• Dave Beam

The Power of Coming From A Place of OK

I am all about results, excellence, and effectiveness. As a highly driven, successful, goal oriented individual, I despise mediocrity. I don’t like it in myself or in my clients. Lukewarm is sickening. Top leaders and coaches are not OK with just being OK. They are in a constant pursuit of excellence from themselves and others.

If you classify yourself as such a person, I am talking to you. You want the best from yourself and those you lead. I am convinced that to get the best, we must learn to come from a place of OK. We must learn to embrace, accept and love what is. I need to be OK with imperfect people that fall short and make mistakes. This seems counterintuitive. If you are like most leaders that I have helped, you will resist this concept until you really sit with it and consider it carefully.

Think about it. When you are NOT OK with someone, it severely diminishes your influence in their life. People shrink and drawback from criticism. Human beings become defensive and closed when they perceive threat. This presents a dilemma. If you tell a weak team member that he is OK, you feel like you are communicating permission to be mediocre. This concern is based on a faulty assumption that you can change another person. The fact is that you can’t create lasting change in other people. You really can’t force them to be better, try harder, work more, or strive for excellence. Those values and virtues must come from within them. That means the most effective role for you is one of inspiration, not motivation. The motivation must come from within them. All that you can do is provide a context of acceptance and encouragement. Positive change germinates and thrives in a garden of positive support, not criticism and negativity. You don’t want to wrestle with your team and try to beat them into obedience and change. If you are the motivation, when you let up, they let down. You don’t want to be their master and driver. Rather, you want to inspire and serve them by encouraging them to be the best they can be. Your role is to call to their inner champion to rise up and meet the challenge. You want to help them see their true gifts and strengths and help them realize that they are enough. Think about it. Think about yourself. What environment inspires and motivates you to take action and go for it? Is it an environment of positive encouragement, or an environment of criticism? Are you most moved into action by people who accept and appreciate you, or by those who focus on your failures, shortcomings, and mistakes?

I AM NOT saying that people can’t learn and benefit from criticism, negative feedback, and even attacks from other people. What I AM saying is that criticism is not the MOST EFFECTIVE leadership tool to inspire positive change. I am challenging you to consider that the MOST EFFECTIVE leaders and coaches encourage, support, accept, and are OK with people. This acceptance is not permission to be mediocre, but rather an encouragement to foster healthy growth. People feed off positive energy and thrive when they have someone who believes in them. They shrink and struggle amid criticism and someone trying to fix them.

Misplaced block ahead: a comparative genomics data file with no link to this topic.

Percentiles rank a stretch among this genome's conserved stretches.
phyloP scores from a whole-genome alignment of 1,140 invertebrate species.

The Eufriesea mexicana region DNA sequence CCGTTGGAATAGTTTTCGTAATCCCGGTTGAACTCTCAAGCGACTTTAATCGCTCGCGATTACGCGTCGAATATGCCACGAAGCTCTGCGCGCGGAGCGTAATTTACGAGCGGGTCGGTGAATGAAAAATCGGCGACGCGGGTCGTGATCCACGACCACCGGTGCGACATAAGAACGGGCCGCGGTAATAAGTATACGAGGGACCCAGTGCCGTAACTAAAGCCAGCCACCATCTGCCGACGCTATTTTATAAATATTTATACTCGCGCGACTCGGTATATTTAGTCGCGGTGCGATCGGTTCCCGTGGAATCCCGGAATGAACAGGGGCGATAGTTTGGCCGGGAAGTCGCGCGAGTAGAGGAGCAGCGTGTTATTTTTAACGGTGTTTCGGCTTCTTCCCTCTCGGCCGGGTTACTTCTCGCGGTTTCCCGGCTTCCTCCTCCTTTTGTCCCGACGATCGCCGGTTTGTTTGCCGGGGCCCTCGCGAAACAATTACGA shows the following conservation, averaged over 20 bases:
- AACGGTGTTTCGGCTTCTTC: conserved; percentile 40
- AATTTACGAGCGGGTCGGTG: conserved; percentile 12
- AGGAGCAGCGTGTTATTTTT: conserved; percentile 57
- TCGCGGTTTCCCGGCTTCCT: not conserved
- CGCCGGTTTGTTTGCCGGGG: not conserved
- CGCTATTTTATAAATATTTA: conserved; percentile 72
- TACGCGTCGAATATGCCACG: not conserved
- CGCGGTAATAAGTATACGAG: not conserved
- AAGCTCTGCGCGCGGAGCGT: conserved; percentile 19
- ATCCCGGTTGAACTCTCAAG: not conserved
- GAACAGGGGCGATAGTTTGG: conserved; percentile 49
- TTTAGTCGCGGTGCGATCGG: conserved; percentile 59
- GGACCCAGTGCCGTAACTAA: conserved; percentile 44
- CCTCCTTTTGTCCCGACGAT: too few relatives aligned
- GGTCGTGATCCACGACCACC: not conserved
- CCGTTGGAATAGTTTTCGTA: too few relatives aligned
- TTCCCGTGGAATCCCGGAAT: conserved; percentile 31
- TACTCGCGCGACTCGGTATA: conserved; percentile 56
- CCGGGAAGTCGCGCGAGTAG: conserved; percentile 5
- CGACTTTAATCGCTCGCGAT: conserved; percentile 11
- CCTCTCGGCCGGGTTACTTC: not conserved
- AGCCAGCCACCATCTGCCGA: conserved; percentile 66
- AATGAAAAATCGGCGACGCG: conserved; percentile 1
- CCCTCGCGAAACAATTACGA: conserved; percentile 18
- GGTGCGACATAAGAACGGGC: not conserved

I am NOT saying that there is never an appropriate time for admonishment, correction, challenge, and creating discomfort. But the best leaders do this in a context of deep understanding, caring, acceptance and support. I have a great coach. She believes in me. She believes in my ambitions and dreams, and she respects me and accepts me as OK. And she has accepted me from our first day of coaching. As a result, I welcome anything she says to me, because I know she has my best interest and success at the center of all her coaching. I know that she comes from a place of OK and accept me 100%, just as I am. This is powerful fuel that helps me change! I don’t HAVE to change (out of fear or trying to win her approval and pleasing her). I CHOOSE to change, because I WANT TO CHANGE, and I know that she will support me and uphold me as I go for whatever I want.

A final note; the most effective way to motivate yourself to change is to begin from a place of OK. When you beat yourself up, it de-energizes you. If you are currently struggling with thoughts of not being OK, first accept the obvious fact and truth that you are who you are, and that you are not perfect. In that acceptance of yourself as you are, you can choose to change whatever you don’t like. Self pity hinders and derails positive change. Instead of feeling sorry for yourself, and criticizing yourself, choose to be OK with who you are. You will be energized to take action to move to a more effective place – not because you HAVE TO, but because you WANT TO.

Are you OK? Is your team OK? If you choose OK, you will be empowered to help yourself and others grow and change and become the best they can be.








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